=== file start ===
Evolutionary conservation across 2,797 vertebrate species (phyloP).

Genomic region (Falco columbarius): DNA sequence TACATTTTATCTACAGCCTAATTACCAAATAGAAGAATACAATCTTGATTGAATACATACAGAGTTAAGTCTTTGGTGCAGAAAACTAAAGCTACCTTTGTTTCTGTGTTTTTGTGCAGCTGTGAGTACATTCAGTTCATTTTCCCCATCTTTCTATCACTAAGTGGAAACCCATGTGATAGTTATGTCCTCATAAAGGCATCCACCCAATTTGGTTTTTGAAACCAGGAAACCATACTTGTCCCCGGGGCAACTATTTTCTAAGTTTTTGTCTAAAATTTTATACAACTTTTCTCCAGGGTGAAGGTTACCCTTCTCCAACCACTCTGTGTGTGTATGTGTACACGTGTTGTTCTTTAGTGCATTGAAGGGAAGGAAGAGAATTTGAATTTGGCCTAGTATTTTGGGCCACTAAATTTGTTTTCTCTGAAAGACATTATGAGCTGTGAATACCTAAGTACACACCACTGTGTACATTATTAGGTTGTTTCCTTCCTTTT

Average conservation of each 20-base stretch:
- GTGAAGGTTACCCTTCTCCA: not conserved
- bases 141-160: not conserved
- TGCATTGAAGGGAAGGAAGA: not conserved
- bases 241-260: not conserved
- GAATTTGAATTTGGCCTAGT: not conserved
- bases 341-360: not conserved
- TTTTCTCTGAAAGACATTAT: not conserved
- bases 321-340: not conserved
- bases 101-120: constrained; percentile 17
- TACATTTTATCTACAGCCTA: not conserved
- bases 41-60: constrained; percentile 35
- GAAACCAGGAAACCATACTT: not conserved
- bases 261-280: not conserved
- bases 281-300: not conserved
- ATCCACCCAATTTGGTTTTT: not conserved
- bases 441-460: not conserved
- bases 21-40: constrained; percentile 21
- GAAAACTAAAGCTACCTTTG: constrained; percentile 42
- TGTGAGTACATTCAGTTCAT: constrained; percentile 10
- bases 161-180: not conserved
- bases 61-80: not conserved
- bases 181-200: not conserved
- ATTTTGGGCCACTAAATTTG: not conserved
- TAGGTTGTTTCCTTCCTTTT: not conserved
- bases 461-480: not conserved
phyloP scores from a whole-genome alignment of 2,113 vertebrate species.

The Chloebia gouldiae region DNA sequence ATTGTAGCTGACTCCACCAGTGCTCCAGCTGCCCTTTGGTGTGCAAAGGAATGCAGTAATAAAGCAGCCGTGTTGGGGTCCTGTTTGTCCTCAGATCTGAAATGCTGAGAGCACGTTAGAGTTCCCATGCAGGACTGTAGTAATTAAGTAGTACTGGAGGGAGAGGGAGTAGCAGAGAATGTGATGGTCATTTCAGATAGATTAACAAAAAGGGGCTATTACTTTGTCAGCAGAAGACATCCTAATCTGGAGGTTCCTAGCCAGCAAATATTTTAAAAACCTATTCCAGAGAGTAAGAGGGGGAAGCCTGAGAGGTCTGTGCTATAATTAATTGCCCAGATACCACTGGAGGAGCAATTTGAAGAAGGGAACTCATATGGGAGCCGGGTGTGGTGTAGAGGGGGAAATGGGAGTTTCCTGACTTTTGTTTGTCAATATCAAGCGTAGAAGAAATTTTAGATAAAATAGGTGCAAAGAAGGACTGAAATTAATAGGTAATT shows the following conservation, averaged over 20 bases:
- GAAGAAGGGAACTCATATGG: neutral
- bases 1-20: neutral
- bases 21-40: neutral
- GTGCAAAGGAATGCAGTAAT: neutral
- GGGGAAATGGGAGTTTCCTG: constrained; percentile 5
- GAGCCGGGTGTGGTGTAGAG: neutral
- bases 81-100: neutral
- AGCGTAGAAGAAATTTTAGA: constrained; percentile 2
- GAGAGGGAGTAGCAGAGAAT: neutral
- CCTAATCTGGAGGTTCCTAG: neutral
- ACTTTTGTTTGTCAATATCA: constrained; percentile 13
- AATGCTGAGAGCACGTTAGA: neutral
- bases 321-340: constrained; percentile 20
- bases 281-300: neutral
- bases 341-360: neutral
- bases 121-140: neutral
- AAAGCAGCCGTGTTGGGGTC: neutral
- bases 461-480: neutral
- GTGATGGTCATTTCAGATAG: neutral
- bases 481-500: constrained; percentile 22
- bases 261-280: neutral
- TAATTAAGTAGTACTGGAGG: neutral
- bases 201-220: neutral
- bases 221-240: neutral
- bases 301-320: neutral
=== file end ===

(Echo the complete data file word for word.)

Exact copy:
Evolutionary conservation across 2,797 vertebrate species (phyloP).

Genomic region (Falco columbarius): DNA sequence TACATTTTATCTACAGCCTAATTACCAAATAGAAGAATACAATCTTGATTGAATACATACAGAGTTAAGTCTTTGGTGCAGAAAACTAAAGCTACCTTTGTTTCTGTGTTTTTGTGCAGCTGTGAGTACATTCAGTTCATTTTCCCCATCTTTCTATCACTAAGTGGAAACCCATGTGATAGTTATGTCCTCATAAAGGCATCCACCCAATTTGGTTTTTGAAACCAGGAAACCATACTTGTCCCCGGGGCAACTATTTTCTAAGTTTTTGTCTAAAATTTTATACAACTTTTCTCCAGGGTGAAGGTTACCCTTCTCCAACCACTCTGTGTGTGTATGTGTACACGTGTTGTTCTTTAGTGCATTGAAGGGAAGGAAGAGAATTTGAATTTGGCCTAGTATTTTGGGCCACTAAATTTGTTTTCTCTGAAAGACATTATGAGCTGTGAATACCTAAGTACACACCACTGTGTACATTATTAGGTTGTTTCCTTCCTTTT

Average conservation of each 20-base stretch:
- GTGAAGGTTACCCTTCTCCA: not conserved
- bases 141-160: not conserved
- TGCATTGAAGGGAAGGAAGA: not conserved
- bases 241-260: not conserved
- GAATTTGAATTTGGCCTAGT: not conserved
- bases 341-360: not conserved
- TTTTCTCTGAAAGACATTAT: not conserved
- bases 321-340: not conserved
- bases 101-120: constrained; percentile 17
- TACATTTTATCTACAGCCTA: not conserved
- bases 41-60: constrained; percentile 35
- GAAACCAGGAAACCATACTT: not conserved
- bases 261-280: not conserved
- bases 281-300: not conserved
- ATCCACCCAATTTGGTTTTT: not conserved
- bases 441-460: not conserved
- bases 21-40: constrained; percentile 21
- GAAAACTAAAGCTACCTTTG: constrained; percentile 42
- TGTGAGTACATTCAGTTCAT: constrained; percentile 10
- bases 161-180: not conserved
- bases 61-80: not conserved
- bases 181-200: not conserved
- ATTTTGGGCCACTAAATTTG: not conserved
- TAGGTTGTTTCCTTCCTTTT: not conserved
- bases 461-480: not conserved
phyloP scores from a whole-genome alignment of 2,113 vertebrate species.

The Chloebia gouldiae region DNA sequence ATTGTAGCTGACTCCACCAGTGCTCCAGCTGCCCTTTGGTGTGCAAAGGAATGCAGTAATAAAGCAGCCGTGTTGGGGTCCTGTTTGTCCTCAGATCTGAAATGCTGAGAGCACGTTAGAGTTCCCATGCAGGACTGTAGTAATTAAGTAGTACTGGAGGGAGAGGGAGTAGCAGAGAATGTGATGGTCATTTCAGATAGATTAACAAAAAGGGGCTATTACTTTGTCAGCAGAAGACATCCTAATCTGGAGGTTCCTAGCCAGCAAATATTTTAAAAACCTATTCCAGAGAGTAAGAGGGGGAAGCCTGAGAGGTCTGTGCTATAATTAATTGCCCAGATACCACTGGAGGAGCAATTTGAAGAAGGGAACTCATATGGGAGCCGGGTGTGGTGTAGAGGGGGAAATGGGAGTTTCCTGACTTTTGTTTGTCAATATCAAGCGTAGAAGAAATTTTAGATAAAATAGGTGCAAAGAAGGACTGAAATTAATAGGTAATT shows the following conservation, averaged over 20 bases:
- GAAGAAGGGAACTCATATGG: neutral
- bases 1-20: neutral
- bases 21-40: neutral
- GTGCAAAGGAATGCAGTAAT: neutral
- GGGGAAATGGGAGTTTCCTG: constrained; percentile 5
- GAGCCGGGTGTGGTGTAGAG: neutral
- bases 81-100: neutral
- AGCGTAGAAGAAATTTTAGA: constrained; percentile 2
- GAGAGGGAGTAGCAGAGAAT: neutral
- CCTAATCTGGAGGTTCCTAG: neutral
- ACTTTTGTTTGTCAATATCA: constrained; percentile 13
- AATGCTGAGAGCACGTTAGA: neutral
- bases 321-340: constrained; percentile 20
- bases 281-300: neutral
- bases 341-360: neutral
- bases 121-140: neutral
- AAAGCAGCCGTGTTGGGGTC: neutral
- bases 461-480: neutral
- GTGATGGTCATTTCAGATAG: neutral
- bases 481-500: constrained; percentile 22
- bases 261-280: neutral
- TAATTAAGTAGTACTGGAGG: neutral
- bases 201-220: neutral
- bases 221-240: neutral
- bases 301-320: neutral